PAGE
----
Like "All Glory, Laud, and Honor," this text is based on Christ's triumphal entry on Palm Sunday. However, "Hosanna, Loud Hosanna" focuses more on the children's role in that event. The text was written by Jeannette Threlfall in an "idle moment" (as she says she wrote all of her hymns, all others of which have been forgotten). Undoubtedly, Threlfall had Mark 11 in mind when she wrote this text, but she also alludes to Jesus' welcoming of the children in Mark 10:13-16. Stanzas 1 and 2 tell how the children shared in the songs during Christ's procession into Jerusalem. Stanza 3 is our cue to participate in praising our Redeemer.
Published in a chapel hymnal for the Duke of Würtemberg (Gesangbuch der Herzogl, 1784), ELLACOMBE (the name of a village in Devonshire, England) was first set to the words "Ave Maria, klarer und lichter Morgenstern." During the first half of the nineteenth century various German hymnals altered the tune. Since ELLACOMBE's inclusion in the 1868 Appendix to Hymns Ancient and Modern, where it was set to John Daniell's children's hymn "Come, Sing with Holy Gladness," its use throughout the English-speaking world has spread.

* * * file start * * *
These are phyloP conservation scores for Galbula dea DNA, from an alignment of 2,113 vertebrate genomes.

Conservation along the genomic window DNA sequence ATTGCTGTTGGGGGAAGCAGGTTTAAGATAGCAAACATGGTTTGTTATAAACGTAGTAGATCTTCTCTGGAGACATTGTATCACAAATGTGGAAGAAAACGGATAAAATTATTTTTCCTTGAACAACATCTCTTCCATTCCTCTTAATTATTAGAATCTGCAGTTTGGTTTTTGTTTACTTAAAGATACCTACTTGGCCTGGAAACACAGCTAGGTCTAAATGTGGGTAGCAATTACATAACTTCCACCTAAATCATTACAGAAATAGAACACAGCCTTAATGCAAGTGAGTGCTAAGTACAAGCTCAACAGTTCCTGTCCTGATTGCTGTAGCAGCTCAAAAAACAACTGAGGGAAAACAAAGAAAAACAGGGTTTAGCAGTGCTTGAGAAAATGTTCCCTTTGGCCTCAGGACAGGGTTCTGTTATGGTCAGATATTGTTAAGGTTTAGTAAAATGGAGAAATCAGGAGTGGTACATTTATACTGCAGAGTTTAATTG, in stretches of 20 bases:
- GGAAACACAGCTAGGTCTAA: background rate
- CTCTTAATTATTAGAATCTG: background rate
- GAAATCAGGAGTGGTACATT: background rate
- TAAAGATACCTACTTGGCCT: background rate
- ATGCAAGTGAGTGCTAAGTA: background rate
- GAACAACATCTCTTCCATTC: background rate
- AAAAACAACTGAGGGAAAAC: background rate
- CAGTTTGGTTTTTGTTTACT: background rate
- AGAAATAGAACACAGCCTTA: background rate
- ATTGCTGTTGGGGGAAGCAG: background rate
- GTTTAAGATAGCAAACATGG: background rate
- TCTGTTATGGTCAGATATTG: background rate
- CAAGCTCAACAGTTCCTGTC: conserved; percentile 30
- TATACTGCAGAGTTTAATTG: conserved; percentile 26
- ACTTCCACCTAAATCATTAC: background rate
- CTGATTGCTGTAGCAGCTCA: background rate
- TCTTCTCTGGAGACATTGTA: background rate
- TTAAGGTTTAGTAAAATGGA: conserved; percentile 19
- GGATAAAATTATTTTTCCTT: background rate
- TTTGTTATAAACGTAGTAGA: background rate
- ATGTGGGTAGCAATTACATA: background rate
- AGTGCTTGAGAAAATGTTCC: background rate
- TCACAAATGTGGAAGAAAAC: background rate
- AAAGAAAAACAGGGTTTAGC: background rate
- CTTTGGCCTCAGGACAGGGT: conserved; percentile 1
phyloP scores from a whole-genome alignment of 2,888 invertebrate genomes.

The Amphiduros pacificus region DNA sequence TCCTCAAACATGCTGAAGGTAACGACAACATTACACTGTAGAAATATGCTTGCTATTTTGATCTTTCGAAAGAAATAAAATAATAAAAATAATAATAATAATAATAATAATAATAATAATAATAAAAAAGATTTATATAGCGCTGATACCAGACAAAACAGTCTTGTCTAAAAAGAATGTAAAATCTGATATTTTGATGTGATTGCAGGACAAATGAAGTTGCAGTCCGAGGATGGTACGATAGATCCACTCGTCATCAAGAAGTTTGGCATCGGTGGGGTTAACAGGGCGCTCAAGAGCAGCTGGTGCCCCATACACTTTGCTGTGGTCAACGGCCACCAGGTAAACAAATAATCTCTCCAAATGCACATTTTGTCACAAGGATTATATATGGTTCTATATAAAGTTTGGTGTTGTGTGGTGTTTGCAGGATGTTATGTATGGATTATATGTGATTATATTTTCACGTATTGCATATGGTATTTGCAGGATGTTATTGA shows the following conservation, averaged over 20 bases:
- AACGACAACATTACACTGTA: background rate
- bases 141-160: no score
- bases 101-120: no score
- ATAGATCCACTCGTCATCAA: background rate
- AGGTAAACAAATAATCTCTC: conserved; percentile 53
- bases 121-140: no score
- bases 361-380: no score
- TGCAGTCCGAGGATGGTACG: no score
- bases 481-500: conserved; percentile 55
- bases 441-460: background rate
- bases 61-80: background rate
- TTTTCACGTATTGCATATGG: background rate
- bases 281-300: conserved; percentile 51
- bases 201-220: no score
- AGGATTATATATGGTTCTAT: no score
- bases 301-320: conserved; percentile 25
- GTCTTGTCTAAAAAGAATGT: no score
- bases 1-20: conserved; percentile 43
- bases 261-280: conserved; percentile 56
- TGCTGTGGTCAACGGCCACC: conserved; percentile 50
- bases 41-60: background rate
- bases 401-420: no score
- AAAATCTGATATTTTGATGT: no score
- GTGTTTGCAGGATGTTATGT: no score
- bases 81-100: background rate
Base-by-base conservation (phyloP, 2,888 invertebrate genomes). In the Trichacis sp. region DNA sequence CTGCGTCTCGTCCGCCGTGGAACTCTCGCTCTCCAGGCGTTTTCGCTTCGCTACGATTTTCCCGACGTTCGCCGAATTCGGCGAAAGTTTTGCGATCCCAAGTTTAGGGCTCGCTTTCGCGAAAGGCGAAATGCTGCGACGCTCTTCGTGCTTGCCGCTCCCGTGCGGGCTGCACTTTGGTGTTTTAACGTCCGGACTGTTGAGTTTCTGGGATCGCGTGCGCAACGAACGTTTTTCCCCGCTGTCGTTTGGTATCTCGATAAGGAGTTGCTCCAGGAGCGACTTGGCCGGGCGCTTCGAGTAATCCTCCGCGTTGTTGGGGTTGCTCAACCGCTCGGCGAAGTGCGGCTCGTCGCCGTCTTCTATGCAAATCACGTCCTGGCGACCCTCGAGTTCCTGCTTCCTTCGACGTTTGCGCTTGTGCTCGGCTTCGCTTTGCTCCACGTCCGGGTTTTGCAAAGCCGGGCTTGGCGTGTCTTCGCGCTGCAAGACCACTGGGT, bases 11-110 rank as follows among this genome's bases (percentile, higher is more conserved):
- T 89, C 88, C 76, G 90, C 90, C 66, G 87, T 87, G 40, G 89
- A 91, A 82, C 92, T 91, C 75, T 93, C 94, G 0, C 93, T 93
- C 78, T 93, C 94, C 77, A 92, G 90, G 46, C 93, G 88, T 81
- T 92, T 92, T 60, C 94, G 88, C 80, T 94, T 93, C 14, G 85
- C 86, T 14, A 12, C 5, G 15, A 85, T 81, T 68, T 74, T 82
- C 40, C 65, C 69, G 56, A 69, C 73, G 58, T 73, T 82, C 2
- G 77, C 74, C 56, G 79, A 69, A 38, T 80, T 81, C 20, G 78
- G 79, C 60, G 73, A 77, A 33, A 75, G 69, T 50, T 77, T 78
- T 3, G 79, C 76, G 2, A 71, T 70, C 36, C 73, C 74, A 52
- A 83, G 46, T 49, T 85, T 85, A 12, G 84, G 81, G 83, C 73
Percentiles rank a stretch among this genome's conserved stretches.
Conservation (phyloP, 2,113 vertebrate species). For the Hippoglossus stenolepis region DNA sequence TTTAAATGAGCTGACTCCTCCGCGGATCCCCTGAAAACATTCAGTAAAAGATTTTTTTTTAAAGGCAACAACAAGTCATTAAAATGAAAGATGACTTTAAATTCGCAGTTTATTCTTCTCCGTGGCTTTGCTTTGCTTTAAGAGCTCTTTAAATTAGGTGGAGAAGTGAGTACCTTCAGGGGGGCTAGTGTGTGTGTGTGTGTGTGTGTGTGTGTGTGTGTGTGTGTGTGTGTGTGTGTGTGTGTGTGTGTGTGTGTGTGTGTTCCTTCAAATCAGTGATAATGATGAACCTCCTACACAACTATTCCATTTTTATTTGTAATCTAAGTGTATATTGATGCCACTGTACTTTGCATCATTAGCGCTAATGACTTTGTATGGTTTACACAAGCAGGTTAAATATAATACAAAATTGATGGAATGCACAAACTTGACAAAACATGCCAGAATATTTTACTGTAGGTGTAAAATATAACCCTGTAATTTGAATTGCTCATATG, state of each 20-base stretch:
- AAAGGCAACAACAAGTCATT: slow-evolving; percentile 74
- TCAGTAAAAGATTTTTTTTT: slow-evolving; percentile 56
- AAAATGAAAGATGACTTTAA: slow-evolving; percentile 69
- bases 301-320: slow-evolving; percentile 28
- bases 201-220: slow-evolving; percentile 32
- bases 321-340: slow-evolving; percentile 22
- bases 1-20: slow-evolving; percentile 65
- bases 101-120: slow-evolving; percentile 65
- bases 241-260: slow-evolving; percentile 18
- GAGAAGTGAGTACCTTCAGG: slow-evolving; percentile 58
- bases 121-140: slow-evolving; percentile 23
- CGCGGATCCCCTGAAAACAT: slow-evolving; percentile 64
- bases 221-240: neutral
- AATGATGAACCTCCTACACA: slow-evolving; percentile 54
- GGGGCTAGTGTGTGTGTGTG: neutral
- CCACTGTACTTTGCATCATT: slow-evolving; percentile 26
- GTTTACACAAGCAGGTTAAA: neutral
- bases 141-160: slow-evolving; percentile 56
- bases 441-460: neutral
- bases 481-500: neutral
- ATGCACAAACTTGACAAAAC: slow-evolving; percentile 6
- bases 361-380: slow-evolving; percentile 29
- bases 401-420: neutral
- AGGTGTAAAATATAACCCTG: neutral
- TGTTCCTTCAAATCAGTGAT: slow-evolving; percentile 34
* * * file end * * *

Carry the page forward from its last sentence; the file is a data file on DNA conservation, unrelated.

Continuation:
ELLACOMBE is a rounded bar form (AABA), rather cheerful in character, and easily sung in harmony. Try having a soloist sing the story in stanzas 1 and 2, with the children (or entire congregation) joining in on stanza 3.
Jeannette Threlfall’s (b. Blackburn, Lancashire, England, 1821; d. Westminster, London, 1880) life was extremely difficult: she was orphaned at an early age, and two serious accidents caused her to be an invalid for life. But she bore her misfortune with grace and fortitude and maintained a ministry to many people who came in contact with her. Threlfall wrote devotional verse, which was published anonymously in various periodicals and later collected in Woodsorrel, or Leaves from a Retired Home (1856) and Sunshine and Shadow (1873), which included "Hosanna, Loud Hosanna."
There was a video that went viral a few years ago of a four year old girl looking in the mirror and exclaiming about how much she loved everything in her life. I suspect it went viral because of its infectious positivity and the reminder that we could all use some child-like enthusiasm and gratitude. If we still need this message today, it means we have forgotten in part the beautiful story of Jesus welcoming the children unto him. Those children were able, more than the adults, to receive the Kingdom of Heaven like a gift, with unquestioning joy and gratitude.
Jeannette Threlfall reminds us of that joy in her hymn, “Hosanna, Loud Hosanna.” She imagines those children running throughout the city, bursting with excitement and love for Jesus; a simple, undignified, giddy kind of love. As we raise our own “Hosannas,” we are called and invited to do so with the same exuberance and joy as these children who praised the One who first loved them.